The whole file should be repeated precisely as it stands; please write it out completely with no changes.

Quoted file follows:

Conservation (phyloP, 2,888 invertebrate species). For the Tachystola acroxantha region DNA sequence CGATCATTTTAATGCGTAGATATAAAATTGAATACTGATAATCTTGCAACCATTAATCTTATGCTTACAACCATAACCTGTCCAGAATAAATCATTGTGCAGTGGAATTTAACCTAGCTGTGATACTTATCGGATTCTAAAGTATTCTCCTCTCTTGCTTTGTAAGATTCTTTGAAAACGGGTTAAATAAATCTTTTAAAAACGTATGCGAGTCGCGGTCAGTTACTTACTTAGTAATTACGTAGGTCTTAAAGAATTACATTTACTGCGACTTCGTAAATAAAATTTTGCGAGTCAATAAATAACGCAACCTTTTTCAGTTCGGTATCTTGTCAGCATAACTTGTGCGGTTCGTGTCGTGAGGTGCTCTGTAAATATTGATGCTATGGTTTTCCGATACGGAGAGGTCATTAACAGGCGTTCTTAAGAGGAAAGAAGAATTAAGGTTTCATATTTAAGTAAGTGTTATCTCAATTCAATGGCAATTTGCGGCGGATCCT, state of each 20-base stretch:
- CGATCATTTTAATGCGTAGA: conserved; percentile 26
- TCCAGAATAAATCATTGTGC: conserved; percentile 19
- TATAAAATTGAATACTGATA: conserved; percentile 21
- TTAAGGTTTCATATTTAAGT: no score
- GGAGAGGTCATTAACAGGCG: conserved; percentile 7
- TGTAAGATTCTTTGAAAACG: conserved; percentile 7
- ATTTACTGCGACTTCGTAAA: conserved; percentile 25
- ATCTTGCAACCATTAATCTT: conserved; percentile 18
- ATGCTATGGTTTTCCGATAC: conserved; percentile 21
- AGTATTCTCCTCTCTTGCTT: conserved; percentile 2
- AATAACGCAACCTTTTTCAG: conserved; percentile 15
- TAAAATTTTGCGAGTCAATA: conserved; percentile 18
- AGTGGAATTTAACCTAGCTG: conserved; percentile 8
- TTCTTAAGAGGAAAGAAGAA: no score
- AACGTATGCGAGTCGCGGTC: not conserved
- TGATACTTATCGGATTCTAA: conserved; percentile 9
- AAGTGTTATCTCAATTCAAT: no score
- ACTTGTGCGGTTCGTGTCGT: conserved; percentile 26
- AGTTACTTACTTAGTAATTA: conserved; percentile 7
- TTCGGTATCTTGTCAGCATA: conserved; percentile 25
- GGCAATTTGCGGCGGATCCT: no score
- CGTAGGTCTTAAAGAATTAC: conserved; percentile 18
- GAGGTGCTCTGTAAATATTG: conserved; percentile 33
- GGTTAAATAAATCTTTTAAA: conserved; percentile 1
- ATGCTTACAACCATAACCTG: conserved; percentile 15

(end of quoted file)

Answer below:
Conservation (phyloP, 2,888 invertebrate species). For the Tachystola acroxantha region DNA sequence CGATCATTTTAATGCGTAGATATAAAATTGAATACTGATAATCTTGCAACCATTAATCTTATGCTTACAACCATAACCTGTCCAGAATAAATCATTGTGCAGTGGAATTTAACCTAGCTGTGATACTTATCGGATTCTAAAGTATTCTCCTCTCTTGCTTTGTAAGATTCTTTGAAAACGGGTTAAATAAATCTTTTAAAAACGTATGCGAGTCGCGGTCAGTTACTTACTTAGTAATTACGTAGGTCTTAAAGAATTACATTTACTGCGACTTCGTAAATAAAATTTTGCGAGTCAATAAATAACGCAACCTTTTTCAGTTCGGTATCTTGTCAGCATAACTTGTGCGGTTCGTGTCGTGAGGTGCTCTGTAAATATTGATGCTATGGTTTTCCGATACGGAGAGGTCATTAACAGGCGTTCTTAAGAGGAAAGAAGAATTAAGGTTTCATATTTAAGTAAGTGTTATCTCAATTCAATGGCAATTTGCGGCGGATCCT, state of each 20-base stretch:
- CGATCATTTTAATGCGTAGA: conserved; percentile 26
- TCCAGAATAAATCATTGTGC: conserved; percentile 19
- TATAAAATTGAATACTGATA: conserved; percentile 21
- TTAAGGTTTCATATTTAAGT: no score
- GGAGAGGTCATTAACAGGCG: conserved; percentile 7
- TGTAAGATTCTTTGAAAACG: conserved; percentile 7
- ATTTACTGCGACTTCGTAAA: conserved; percentile 25
- ATCTTGCAACCATTAATCTT: conserved; percentile 18
- ATGCTATGGTTTTCCGATAC: conserved; percentile 21
- AGTATTCTCCTCTCTTGCTT: conserved; percentile 2
- AATAACGCAACCTTTTTCAG: conserved; percentile 15
- TAAAATTTTGCGAGTCAATA: conserved; percentile 18
- AGTGGAATTTAACCTAGCTG: conserved; percentile 8
- TTCTTAAGAGGAAAGAAGAA: no score
- AACGTATGCGAGTCGCGGTC: not conserved
- TGATACTTATCGGATTCTAA: conserved; percentile 9
- AAGTGTTATCTCAATTCAAT: no score
- ACTTGTGCGGTTCGTGTCGT: conserved; percentile 26
- AGTTACTTACTTAGTAATTA: conserved; percentile 7
- TTCGGTATCTTGTCAGCATA: conserved; percentile 25
- GGCAATTTGCGGCGGATCCT: no score
- CGTAGGTCTTAAAGAATTAC: conserved; percentile 18
- GAGGTGCTCTGTAAATATTG: conserved; percentile 33
- GGTTAAATAAATCTTTTAAA: conserved; percentile 1
- ATGCTTACAACCATAACCTG: conserved; percentile 15